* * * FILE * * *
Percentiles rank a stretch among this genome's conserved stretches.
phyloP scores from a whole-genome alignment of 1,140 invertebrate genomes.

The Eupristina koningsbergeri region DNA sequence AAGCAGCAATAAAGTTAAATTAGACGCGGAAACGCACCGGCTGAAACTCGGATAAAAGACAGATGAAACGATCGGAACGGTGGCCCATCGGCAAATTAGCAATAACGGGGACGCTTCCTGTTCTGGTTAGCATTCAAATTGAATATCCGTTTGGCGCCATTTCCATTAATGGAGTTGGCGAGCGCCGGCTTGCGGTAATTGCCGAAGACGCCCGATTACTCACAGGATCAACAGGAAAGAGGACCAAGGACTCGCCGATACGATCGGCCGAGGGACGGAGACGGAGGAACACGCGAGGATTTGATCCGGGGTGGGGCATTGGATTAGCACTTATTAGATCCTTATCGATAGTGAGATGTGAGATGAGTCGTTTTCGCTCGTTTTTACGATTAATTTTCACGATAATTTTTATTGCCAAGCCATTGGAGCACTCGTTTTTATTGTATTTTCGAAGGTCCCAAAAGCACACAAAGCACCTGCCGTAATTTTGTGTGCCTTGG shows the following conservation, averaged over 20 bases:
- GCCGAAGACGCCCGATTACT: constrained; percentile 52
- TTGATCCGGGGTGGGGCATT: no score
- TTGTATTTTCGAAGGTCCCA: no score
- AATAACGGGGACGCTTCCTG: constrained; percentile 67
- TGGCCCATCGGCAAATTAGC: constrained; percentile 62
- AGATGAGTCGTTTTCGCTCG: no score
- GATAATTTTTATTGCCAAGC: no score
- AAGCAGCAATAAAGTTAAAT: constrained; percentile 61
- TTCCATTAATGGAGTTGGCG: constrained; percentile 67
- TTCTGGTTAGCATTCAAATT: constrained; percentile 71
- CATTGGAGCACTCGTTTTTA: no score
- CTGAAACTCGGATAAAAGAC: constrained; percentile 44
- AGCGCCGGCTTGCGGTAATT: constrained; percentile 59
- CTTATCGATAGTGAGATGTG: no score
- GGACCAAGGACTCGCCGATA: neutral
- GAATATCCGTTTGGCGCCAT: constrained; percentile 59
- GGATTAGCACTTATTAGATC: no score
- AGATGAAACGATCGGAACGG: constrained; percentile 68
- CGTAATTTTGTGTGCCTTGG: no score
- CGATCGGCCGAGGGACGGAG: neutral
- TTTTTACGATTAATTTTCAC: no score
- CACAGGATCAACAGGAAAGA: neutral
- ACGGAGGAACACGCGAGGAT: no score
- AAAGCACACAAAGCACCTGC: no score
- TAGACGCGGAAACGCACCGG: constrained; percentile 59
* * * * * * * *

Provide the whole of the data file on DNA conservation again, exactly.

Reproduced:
Percentiles rank a stretch among this genome's conserved stretches.
phyloP scores from a whole-genome alignment of 1,140 invertebrate genomes.

The Eupristina koningsbergeri region DNA sequence AAGCAGCAATAAAGTTAAATTAGACGCGGAAACGCACCGGCTGAAACTCGGATAAAAGACAGATGAAACGATCGGAACGGTGGCCCATCGGCAAATTAGCAATAACGGGGACGCTTCCTGTTCTGGTTAGCATTCAAATTGAATATCCGTTTGGCGCCATTTCCATTAATGGAGTTGGCGAGCGCCGGCTTGCGGTAATTGCCGAAGACGCCCGATTACTCACAGGATCAACAGGAAAGAGGACCAAGGACTCGCCGATACGATCGGCCGAGGGACGGAGACGGAGGAACACGCGAGGATTTGATCCGGGGTGGGGCATTGGATTAGCACTTATTAGATCCTTATCGATAGTGAGATGTGAGATGAGTCGTTTTCGCTCGTTTTTACGATTAATTTTCACGATAATTTTTATTGCCAAGCCATTGGAGCACTCGTTTTTATTGTATTTTCGAAGGTCCCAAAAGCACACAAAGCACCTGCCGTAATTTTGTGTGCCTTGG shows the following conservation, averaged over 20 bases:
- GCCGAAGACGCCCGATTACT: constrained; percentile 52
- TTGATCCGGGGTGGGGCATT: no score
- TTGTATTTTCGAAGGTCCCA: no score
- AATAACGGGGACGCTTCCTG: constrained; percentile 67
- TGGCCCATCGGCAAATTAGC: constrained; percentile 62
- AGATGAGTCGTTTTCGCTCG: no score
- GATAATTTTTATTGCCAAGC: no score
- AAGCAGCAATAAAGTTAAAT: constrained; percentile 61
- TTCCATTAATGGAGTTGGCG: constrained; percentile 67
- TTCTGGTTAGCATTCAAATT: constrained; percentile 71
- CATTGGAGCACTCGTTTTTA: no score
- CTGAAACTCGGATAAAAGAC: constrained; percentile 44
- AGCGCCGGCTTGCGGTAATT: constrained; percentile 59
- CTTATCGATAGTGAGATGTG: no score
- GGACCAAGGACTCGCCGATA: neutral
- GAATATCCGTTTGGCGCCAT: constrained; percentile 59
- GGATTAGCACTTATTAGATC: no score
- AGATGAAACGATCGGAACGG: constrained; percentile 68
- CGTAATTTTGTGTGCCTTGG: no score
- CGATCGGCCGAGGGACGGAG: neutral
- TTTTTACGATTAATTTTCAC: no score
- CACAGGATCAACAGGAAAGA: neutral
- ACGGAGGAACACGCGAGGAT: no score
- AAAGCACACAAAGCACCTGC: no score
- TAGACGCGGAAACGCACCGG: constrained; percentile 59